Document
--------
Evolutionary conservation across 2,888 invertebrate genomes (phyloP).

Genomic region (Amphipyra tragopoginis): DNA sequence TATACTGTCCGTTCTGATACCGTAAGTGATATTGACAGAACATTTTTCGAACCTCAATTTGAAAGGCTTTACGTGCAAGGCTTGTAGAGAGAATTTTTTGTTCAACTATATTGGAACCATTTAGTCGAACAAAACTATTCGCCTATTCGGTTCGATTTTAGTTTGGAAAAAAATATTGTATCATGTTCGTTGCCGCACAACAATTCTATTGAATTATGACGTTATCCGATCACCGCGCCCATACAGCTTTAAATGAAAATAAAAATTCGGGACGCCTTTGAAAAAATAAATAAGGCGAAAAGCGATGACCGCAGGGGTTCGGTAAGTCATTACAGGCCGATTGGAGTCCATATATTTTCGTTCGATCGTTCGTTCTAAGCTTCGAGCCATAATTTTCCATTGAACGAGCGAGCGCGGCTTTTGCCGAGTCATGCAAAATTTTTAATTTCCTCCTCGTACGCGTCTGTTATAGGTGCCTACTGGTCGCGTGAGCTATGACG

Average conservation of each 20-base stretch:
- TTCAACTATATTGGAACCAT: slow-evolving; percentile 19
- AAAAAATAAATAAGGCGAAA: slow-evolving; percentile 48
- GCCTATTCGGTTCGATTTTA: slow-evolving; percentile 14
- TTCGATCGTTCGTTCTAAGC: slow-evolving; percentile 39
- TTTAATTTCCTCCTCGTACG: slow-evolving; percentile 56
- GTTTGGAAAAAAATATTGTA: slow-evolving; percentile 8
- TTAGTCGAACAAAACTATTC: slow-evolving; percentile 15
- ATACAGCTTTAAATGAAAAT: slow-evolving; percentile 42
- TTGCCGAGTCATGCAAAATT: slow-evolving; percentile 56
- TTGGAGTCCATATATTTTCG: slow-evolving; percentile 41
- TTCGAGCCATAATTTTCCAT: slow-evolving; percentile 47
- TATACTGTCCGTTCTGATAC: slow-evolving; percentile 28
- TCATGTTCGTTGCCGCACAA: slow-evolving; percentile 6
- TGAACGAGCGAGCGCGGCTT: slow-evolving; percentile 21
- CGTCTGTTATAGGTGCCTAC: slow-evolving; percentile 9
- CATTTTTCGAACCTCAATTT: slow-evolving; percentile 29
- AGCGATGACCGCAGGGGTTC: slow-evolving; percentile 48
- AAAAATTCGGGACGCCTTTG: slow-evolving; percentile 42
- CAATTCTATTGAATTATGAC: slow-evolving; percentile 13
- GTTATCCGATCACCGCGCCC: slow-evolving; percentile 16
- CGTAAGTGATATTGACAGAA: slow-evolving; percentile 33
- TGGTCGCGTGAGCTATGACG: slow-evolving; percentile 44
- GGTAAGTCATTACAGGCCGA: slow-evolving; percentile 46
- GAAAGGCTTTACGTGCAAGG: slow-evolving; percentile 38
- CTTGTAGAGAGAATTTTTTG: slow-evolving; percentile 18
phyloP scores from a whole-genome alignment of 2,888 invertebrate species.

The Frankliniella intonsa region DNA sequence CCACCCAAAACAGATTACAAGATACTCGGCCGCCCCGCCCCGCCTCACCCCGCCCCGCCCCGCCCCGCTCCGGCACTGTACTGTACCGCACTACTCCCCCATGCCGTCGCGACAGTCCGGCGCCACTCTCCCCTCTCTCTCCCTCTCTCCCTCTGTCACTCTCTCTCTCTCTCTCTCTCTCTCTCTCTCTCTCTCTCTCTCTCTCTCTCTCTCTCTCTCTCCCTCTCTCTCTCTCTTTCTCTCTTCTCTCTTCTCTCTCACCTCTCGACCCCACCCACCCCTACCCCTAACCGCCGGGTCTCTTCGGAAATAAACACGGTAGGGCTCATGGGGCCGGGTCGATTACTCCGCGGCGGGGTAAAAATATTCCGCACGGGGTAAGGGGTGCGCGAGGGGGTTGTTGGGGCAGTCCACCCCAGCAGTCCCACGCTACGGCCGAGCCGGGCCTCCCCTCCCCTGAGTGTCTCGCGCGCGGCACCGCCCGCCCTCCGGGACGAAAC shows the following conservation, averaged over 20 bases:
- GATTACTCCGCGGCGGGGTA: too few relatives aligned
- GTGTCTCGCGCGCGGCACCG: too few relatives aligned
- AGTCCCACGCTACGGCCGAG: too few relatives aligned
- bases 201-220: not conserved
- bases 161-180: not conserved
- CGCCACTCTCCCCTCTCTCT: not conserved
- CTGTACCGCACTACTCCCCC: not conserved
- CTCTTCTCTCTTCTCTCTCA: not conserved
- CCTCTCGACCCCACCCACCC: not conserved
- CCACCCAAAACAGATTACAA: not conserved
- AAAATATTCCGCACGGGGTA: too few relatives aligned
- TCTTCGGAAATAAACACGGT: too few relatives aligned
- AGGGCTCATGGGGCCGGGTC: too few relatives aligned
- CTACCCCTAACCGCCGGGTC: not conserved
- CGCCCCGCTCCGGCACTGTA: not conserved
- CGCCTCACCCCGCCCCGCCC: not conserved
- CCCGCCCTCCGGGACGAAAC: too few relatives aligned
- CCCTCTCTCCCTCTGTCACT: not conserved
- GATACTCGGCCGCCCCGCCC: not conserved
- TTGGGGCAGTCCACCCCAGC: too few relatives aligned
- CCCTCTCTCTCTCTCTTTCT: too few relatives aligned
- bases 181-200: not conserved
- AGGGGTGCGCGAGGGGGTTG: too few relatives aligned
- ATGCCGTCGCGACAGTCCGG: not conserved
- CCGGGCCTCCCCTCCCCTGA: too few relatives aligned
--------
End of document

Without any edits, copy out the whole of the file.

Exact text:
Evolutionary conservation across 2,888 invertebrate genomes (phyloP).

Genomic region (Amphipyra tragopoginis): DNA sequence TATACTGTCCGTTCTGATACCGTAAGTGATATTGACAGAACATTTTTCGAACCTCAATTTGAAAGGCTTTACGTGCAAGGCTTGTAGAGAGAATTTTTTGTTCAACTATATTGGAACCATTTAGTCGAACAAAACTATTCGCCTATTCGGTTCGATTTTAGTTTGGAAAAAAATATTGTATCATGTTCGTTGCCGCACAACAATTCTATTGAATTATGACGTTATCCGATCACCGCGCCCATACAGCTTTAAATGAAAATAAAAATTCGGGACGCCTTTGAAAAAATAAATAAGGCGAAAAGCGATGACCGCAGGGGTTCGGTAAGTCATTACAGGCCGATTGGAGTCCATATATTTTCGTTCGATCGTTCGTTCTAAGCTTCGAGCCATAATTTTCCATTGAACGAGCGAGCGCGGCTTTTGCCGAGTCATGCAAAATTTTTAATTTCCTCCTCGTACGCGTCTGTTATAGGTGCCTACTGGTCGCGTGAGCTATGACG

Average conservation of each 20-base stretch:
- TTCAACTATATTGGAACCAT: slow-evolving; percentile 19
- AAAAAATAAATAAGGCGAAA: slow-evolving; percentile 48
- GCCTATTCGGTTCGATTTTA: slow-evolving; percentile 14
- TTCGATCGTTCGTTCTAAGC: slow-evolving; percentile 39
- TTTAATTTCCTCCTCGTACG: slow-evolving; percentile 56
- GTTTGGAAAAAAATATTGTA: slow-evolving; percentile 8
- TTAGTCGAACAAAACTATTC: slow-evolving; percentile 15
- ATACAGCTTTAAATGAAAAT: slow-evolving; percentile 42
- TTGCCGAGTCATGCAAAATT: slow-evolving; percentile 56
- TTGGAGTCCATATATTTTCG: slow-evolving; percentile 41
- TTCGAGCCATAATTTTCCAT: slow-evolving; percentile 47
- TATACTGTCCGTTCTGATAC: slow-evolving; percentile 28
- TCATGTTCGTTGCCGCACAA: slow-evolving; percentile 6
- TGAACGAGCGAGCGCGGCTT: slow-evolving; percentile 21
- CGTCTGTTATAGGTGCCTAC: slow-evolving; percentile 9
- CATTTTTCGAACCTCAATTT: slow-evolving; percentile 29
- AGCGATGACCGCAGGGGTTC: slow-evolving; percentile 48
- AAAAATTCGGGACGCCTTTG: slow-evolving; percentile 42
- CAATTCTATTGAATTATGAC: slow-evolving; percentile 13
- GTTATCCGATCACCGCGCCC: slow-evolving; percentile 16
- CGTAAGTGATATTGACAGAA: slow-evolving; percentile 33
- TGGTCGCGTGAGCTATGACG: slow-evolving; percentile 44
- GGTAAGTCATTACAGGCCGA: slow-evolving; percentile 46
- GAAAGGCTTTACGTGCAAGG: slow-evolving; percentile 38
- CTTGTAGAGAGAATTTTTTG: slow-evolving; percentile 18
phyloP scores from a whole-genome alignment of 2,888 invertebrate species.

The Frankliniella intonsa region DNA sequence CCACCCAAAACAGATTACAAGATACTCGGCCGCCCCGCCCCGCCTCACCCCGCCCCGCCCCGCCCCGCTCCGGCACTGTACTGTACCGCACTACTCCCCCATGCCGTCGCGACAGTCCGGCGCCACTCTCCCCTCTCTCTCCCTCTCTCCCTCTGTCACTCTCTCTCTCTCTCTCTCTCTCTCTCTCTCTCTCTCTCTCTCTCTCTCTCTCTCTCTCTCTCCCTCTCTCTCTCTCTTTCTCTCTTCTCTCTTCTCTCTCACCTCTCGACCCCACCCACCCCTACCCCTAACCGCCGGGTCTCTTCGGAAATAAACACGGTAGGGCTCATGGGGCCGGGTCGATTACTCCGCGGCGGGGTAAAAATATTCCGCACGGGGTAAGGGGTGCGCGAGGGGGTTGTTGGGGCAGTCCACCCCAGCAGTCCCACGCTACGGCCGAGCCGGGCCTCCCCTCCCCTGAGTGTCTCGCGCGCGGCACCGCCCGCCCTCCGGGACGAAAC shows the following conservation, averaged over 20 bases:
- GATTACTCCGCGGCGGGGTA: too few relatives aligned
- GTGTCTCGCGCGCGGCACCG: too few relatives aligned
- AGTCCCACGCTACGGCCGAG: too few relatives aligned
- bases 201-220: not conserved
- bases 161-180: not conserved
- CGCCACTCTCCCCTCTCTCT: not conserved
- CTGTACCGCACTACTCCCCC: not conserved
- CTCTTCTCTCTTCTCTCTCA: not conserved
- CCTCTCGACCCCACCCACCC: not conserved
- CCACCCAAAACAGATTACAA: not conserved
- AAAATATTCCGCACGGGGTA: too few relatives aligned
- TCTTCGGAAATAAACACGGT: too few relatives aligned
- AGGGCTCATGGGGCCGGGTC: too few relatives aligned
- CTACCCCTAACCGCCGGGTC: not conserved
- CGCCCCGCTCCGGCACTGTA: not conserved
- CGCCTCACCCCGCCCCGCCC: not conserved
- CCCGCCCTCCGGGACGAAAC: too few relatives aligned
- CCCTCTCTCCCTCTGTCACT: not conserved
- GATACTCGGCCGCCCCGCCC: not conserved
- TTGGGGCAGTCCACCCCAGC: too few relatives aligned
- CCCTCTCTCTCTCTCTTTCT: too few relatives aligned
- bases 181-200: not conserved
- AGGGGTGCGCGAGGGGGTTG: too few relatives aligned
- ATGCCGTCGCGACAGTCCGG: not conserved
- CCGGGCCTCCCCTCCCCTGA: too few relatives aligned